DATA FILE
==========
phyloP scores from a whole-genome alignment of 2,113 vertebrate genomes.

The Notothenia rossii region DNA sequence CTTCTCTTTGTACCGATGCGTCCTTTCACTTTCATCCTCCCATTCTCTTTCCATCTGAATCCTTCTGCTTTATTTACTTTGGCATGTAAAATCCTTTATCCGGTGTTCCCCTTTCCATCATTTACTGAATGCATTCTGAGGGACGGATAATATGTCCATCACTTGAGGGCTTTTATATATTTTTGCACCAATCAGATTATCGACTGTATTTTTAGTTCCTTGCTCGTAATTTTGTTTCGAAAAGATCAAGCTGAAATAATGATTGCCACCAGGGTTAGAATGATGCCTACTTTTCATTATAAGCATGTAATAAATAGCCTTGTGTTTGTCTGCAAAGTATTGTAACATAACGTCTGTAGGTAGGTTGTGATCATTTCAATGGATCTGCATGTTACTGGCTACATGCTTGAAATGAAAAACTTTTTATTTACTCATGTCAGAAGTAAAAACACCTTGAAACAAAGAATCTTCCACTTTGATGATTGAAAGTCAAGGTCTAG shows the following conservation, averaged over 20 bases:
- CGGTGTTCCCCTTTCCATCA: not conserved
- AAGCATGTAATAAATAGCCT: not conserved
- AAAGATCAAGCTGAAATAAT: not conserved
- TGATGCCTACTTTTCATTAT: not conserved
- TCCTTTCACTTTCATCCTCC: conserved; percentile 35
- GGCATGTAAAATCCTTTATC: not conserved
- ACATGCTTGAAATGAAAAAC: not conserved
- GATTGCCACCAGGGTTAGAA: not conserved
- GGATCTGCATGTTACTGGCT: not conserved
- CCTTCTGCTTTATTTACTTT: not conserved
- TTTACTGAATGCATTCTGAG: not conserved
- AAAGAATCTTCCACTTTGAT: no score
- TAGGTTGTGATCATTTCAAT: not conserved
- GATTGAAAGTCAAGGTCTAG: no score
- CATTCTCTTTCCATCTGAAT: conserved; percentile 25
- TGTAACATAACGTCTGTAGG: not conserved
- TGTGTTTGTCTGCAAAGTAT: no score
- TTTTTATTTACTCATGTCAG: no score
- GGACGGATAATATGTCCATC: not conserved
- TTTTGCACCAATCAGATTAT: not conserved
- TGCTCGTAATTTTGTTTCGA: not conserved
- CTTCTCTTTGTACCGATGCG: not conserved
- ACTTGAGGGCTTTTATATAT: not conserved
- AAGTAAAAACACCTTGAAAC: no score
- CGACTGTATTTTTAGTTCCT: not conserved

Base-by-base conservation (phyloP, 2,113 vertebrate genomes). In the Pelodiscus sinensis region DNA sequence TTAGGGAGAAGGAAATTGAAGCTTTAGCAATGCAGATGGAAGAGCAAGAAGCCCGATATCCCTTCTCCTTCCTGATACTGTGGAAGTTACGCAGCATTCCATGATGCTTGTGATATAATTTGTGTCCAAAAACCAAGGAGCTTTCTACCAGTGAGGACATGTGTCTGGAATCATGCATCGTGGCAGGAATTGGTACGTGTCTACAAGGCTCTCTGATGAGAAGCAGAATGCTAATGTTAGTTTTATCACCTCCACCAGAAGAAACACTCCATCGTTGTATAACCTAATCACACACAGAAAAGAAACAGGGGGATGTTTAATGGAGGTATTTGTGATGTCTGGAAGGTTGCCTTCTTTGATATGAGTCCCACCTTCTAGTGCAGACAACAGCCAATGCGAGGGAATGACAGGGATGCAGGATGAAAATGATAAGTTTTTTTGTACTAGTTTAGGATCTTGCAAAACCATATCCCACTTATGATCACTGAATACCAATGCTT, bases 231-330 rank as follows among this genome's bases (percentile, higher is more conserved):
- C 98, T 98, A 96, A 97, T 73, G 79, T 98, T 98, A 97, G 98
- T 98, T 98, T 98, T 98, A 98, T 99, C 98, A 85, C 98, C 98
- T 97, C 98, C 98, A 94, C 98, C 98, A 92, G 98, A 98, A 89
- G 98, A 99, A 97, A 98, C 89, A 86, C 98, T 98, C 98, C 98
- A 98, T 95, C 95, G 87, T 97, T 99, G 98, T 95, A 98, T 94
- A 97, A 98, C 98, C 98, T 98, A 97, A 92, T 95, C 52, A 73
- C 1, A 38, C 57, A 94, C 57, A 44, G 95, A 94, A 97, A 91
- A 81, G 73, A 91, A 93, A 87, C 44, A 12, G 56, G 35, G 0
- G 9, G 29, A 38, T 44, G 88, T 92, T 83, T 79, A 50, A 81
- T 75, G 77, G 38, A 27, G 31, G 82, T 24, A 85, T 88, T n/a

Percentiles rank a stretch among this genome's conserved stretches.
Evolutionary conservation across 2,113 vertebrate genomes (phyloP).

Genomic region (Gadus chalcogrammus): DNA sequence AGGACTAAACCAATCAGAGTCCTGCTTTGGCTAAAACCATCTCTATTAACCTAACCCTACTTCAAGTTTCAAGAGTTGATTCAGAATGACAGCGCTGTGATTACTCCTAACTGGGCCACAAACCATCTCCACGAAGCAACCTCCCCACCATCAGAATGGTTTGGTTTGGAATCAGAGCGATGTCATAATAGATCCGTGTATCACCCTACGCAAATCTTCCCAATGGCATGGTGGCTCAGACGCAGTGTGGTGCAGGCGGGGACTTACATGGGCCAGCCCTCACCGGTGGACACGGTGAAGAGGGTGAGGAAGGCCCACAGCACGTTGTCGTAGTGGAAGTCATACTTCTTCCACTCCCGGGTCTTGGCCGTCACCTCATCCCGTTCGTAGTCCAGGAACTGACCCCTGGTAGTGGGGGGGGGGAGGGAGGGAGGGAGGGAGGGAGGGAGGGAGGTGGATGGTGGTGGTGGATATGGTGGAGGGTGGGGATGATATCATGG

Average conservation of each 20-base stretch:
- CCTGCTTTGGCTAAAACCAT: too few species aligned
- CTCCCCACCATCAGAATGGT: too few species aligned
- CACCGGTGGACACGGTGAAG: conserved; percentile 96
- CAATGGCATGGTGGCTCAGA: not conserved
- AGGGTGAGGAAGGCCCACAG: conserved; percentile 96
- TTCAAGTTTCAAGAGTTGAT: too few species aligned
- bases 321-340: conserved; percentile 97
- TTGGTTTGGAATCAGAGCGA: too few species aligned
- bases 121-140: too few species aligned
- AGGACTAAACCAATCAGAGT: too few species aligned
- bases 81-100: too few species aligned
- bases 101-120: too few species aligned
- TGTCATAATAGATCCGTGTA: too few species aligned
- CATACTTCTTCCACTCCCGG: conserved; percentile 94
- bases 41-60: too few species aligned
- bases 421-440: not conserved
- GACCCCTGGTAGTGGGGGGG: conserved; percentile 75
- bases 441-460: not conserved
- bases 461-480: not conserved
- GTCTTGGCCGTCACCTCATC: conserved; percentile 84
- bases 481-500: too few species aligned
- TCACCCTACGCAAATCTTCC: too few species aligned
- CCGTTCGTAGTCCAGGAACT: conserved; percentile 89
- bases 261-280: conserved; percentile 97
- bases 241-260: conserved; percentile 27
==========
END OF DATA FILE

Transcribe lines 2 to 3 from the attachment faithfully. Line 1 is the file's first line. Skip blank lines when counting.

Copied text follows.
The Notothenia rossii region DNA sequence CTTCTCTTTGTACCGATGCGTCCTTTCACTTTCATCCTCCCATTCTCTTTCCATCTGAATCCTTCTGCTTTATTTACTTTGGCATGTAAAATCCTTTATCCGGTGTTCCCCTTTCCATCATTTACTGAATGCATTCTGAGGGACGGATAATATGTCCATCACTTGAGGGCTTTTATATATTTTTGCACCAATCAGATTATCGACTGTATTTTTAGTTCCTTGCTCGTAATTTTGTTTCGAAAAGATCAAGCTGAAATAATGATTGCCACCAGGGTTAGAATGATGCCTACTTTTCATTATAAGCATGTAATAAATAGCCTTGTGTTTGTCTGCAAAGTATTGTAACATAACGTCTGTAGGTAGGTTGTGATCATTTCAATGGATCTGCATGTTACTGGCTACATGCTTGAAATGAAAAACTTTTTATTTACTCATGTCAGAAGTAAAAACACCTTGAAACAAAGAATCTTCCACTTTGATGATTGAAAGTCAAGGTCTAG shows the following conservation, averaged over 20 bases:
- CGGTGTTCCCCTTTCCATCA: not conserved